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Jason Moran: In All Languages

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Tuesday September 21, 2010

(From Jazz Times)

Jason Moran: In All Languages
By Geoffrey Himes

On Oct. 28, 2007, Jason Moran, then 32, walked out alone onto the dimly lit stage of Washington’s Lisner Auditorium. On the overhead screen, black-and-white video flickered with still photos from Thelonious Monk’s rehearsals for his legendary 1959 Town Hall concert. As Moran sat down at the grand piano onstage, he placed a pair of black-padded headphones over his ears and the PA played Monk’s Town Hall Concert version of the tune “Thelonious.”

The same music was obviously coursing through Moran’s earmuffs, for he began playing along with the recording, not following the original so much as responding to it with improvised counterpoint at every turn, altering not only the harmony but the angular melody and rhythm as well. It was as if Moran were imagining what Monk might have sounded like had he lived to hear David Murray and Public Enemy.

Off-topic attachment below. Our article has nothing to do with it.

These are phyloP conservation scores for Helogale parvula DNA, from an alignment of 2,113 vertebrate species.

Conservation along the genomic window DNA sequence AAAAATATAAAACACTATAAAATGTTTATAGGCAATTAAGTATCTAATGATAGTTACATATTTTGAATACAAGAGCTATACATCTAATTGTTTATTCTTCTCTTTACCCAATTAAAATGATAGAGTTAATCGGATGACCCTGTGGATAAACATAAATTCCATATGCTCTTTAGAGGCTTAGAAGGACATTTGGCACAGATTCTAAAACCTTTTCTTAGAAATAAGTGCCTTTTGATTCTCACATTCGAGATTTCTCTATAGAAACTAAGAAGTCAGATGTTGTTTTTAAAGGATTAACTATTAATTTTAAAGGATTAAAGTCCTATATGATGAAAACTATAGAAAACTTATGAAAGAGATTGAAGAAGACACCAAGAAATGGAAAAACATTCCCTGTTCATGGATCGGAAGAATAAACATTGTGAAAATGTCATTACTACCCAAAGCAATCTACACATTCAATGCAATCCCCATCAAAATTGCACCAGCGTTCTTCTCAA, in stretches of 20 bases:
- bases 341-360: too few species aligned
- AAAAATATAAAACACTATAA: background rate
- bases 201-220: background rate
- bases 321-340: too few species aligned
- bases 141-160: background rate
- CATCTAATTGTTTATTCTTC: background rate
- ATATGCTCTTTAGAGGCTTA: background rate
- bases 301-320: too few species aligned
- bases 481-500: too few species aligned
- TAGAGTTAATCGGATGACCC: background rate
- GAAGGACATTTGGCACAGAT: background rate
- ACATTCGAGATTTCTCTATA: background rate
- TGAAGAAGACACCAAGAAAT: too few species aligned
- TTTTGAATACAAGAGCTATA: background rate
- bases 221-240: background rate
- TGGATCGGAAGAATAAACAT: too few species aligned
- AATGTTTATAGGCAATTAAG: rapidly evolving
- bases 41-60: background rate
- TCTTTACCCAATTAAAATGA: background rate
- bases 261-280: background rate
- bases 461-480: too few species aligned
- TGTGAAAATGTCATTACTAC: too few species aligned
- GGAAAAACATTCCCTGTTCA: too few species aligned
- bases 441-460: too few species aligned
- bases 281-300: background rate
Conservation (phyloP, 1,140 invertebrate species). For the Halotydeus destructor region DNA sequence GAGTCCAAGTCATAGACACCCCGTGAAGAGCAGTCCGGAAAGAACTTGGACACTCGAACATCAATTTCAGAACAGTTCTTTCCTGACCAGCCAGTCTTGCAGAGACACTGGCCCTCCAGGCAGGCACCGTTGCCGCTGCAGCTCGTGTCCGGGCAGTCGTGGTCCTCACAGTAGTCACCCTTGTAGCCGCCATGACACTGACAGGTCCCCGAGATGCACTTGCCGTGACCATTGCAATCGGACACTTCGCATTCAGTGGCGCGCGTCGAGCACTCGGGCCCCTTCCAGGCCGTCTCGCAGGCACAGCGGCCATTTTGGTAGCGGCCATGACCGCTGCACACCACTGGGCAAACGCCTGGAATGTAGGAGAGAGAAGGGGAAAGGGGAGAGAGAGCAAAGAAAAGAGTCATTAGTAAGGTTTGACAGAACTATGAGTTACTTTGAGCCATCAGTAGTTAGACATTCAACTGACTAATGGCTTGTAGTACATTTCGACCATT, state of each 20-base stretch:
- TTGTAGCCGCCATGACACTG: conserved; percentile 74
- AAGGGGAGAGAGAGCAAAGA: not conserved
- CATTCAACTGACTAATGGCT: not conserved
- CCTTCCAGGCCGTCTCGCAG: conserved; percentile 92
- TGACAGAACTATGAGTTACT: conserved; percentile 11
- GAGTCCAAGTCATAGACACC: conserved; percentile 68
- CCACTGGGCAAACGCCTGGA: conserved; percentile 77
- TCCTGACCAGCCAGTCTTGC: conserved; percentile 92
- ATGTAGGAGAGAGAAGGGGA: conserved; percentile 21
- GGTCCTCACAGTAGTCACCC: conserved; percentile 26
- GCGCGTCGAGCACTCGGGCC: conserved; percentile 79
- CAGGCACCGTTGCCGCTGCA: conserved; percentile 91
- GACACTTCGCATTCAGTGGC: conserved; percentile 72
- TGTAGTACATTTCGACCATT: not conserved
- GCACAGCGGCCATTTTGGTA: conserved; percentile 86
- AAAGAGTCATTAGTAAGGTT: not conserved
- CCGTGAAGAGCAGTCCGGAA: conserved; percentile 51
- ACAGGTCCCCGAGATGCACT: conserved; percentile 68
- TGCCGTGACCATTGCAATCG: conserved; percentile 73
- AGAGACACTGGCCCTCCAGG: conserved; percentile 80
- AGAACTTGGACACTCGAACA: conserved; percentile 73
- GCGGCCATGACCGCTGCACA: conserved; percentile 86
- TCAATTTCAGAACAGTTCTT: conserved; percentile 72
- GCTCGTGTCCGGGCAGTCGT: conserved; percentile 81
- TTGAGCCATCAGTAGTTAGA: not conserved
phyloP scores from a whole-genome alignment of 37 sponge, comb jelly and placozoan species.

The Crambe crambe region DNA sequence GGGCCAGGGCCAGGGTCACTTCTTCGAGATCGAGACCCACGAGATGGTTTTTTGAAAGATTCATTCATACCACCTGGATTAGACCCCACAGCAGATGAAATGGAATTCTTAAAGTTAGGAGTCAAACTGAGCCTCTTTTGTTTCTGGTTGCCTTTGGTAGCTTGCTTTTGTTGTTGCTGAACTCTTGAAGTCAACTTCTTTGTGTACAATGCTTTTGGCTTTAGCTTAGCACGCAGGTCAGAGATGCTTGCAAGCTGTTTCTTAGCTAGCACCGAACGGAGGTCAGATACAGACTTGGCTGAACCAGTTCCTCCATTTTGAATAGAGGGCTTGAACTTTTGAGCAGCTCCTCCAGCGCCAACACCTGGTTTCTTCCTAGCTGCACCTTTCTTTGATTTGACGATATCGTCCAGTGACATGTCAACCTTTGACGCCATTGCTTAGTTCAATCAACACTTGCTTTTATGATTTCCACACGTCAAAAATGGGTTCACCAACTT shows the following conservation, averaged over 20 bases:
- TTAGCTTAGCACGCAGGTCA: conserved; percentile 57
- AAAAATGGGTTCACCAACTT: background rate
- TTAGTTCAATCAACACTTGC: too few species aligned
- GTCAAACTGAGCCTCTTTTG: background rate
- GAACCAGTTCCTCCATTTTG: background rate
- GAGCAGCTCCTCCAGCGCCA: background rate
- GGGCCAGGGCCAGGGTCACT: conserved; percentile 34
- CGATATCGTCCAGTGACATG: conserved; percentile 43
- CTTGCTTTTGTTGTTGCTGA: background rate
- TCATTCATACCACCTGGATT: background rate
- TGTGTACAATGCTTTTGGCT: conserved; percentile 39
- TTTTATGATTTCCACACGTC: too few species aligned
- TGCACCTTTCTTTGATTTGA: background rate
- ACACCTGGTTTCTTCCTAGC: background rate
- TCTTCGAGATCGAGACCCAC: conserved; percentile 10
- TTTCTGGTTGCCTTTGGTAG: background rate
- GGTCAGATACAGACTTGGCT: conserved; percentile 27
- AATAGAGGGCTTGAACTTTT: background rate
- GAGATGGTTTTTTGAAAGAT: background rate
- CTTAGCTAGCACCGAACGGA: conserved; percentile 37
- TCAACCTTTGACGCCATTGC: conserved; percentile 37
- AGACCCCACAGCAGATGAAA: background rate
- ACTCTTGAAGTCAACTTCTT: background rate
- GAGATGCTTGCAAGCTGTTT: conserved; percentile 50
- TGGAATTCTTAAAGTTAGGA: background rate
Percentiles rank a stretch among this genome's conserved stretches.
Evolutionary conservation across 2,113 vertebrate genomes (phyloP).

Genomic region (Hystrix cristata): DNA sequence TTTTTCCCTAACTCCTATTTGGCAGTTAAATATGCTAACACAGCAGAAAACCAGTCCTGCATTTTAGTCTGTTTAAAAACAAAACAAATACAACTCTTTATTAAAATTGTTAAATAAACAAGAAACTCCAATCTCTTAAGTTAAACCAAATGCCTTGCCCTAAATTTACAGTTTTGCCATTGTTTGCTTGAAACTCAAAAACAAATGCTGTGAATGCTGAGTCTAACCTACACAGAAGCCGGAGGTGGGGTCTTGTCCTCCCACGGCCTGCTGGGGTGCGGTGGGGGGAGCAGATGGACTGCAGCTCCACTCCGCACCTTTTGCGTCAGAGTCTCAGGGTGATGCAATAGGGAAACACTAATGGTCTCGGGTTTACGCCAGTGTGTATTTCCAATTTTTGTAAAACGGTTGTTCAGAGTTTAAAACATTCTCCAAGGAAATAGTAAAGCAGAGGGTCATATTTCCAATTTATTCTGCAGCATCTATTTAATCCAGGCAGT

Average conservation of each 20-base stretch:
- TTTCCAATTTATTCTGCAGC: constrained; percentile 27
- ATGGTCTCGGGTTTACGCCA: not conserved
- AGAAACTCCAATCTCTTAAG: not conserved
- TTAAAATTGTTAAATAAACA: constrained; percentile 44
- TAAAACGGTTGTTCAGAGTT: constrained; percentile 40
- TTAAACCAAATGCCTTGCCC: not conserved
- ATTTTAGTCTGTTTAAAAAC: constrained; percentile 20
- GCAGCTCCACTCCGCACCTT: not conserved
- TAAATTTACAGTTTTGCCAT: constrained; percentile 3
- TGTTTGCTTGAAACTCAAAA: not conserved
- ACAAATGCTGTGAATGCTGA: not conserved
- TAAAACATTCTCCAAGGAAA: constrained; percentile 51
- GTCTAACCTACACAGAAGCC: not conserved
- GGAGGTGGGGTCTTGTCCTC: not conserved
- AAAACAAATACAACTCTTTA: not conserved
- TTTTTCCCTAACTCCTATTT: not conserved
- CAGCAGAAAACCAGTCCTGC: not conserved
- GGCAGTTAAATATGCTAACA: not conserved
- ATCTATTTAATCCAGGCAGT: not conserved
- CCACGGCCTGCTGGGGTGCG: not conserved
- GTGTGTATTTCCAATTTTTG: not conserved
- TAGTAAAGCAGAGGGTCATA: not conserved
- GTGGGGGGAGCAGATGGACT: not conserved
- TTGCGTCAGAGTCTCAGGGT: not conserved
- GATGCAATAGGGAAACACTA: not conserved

The moment was revealing, for it encapsulated why Moran is such a crucial figure at this juncture in jazz history. There he was, listening to the past and improvising the future. He was wearing a dark suit that recalled 1959, but he was listening through the signature headgear of the hip-hop DJ. What came out through his fingers was as tuneful and inventive as Monk, as funky as hip-hop, as all-embracing as an iPod Shuffle and as singular as only an original jazz talent can be. “As a musician, I constantly have headphones on,” Moran says in In My Mind, the 2010 film documentary about his Monk project. “In a bus going to another city, I have headphones on, listening to music. When you’re in a practice room and you’re trying to figure out some line, some new piece of music, when you’re trying to hear everything and you have to listen to things over and over again, you’re constantly playing with headphones on; I am at least. Now I’m taking my practice routine and I’m putting it onstage for you to watch as an audience.”

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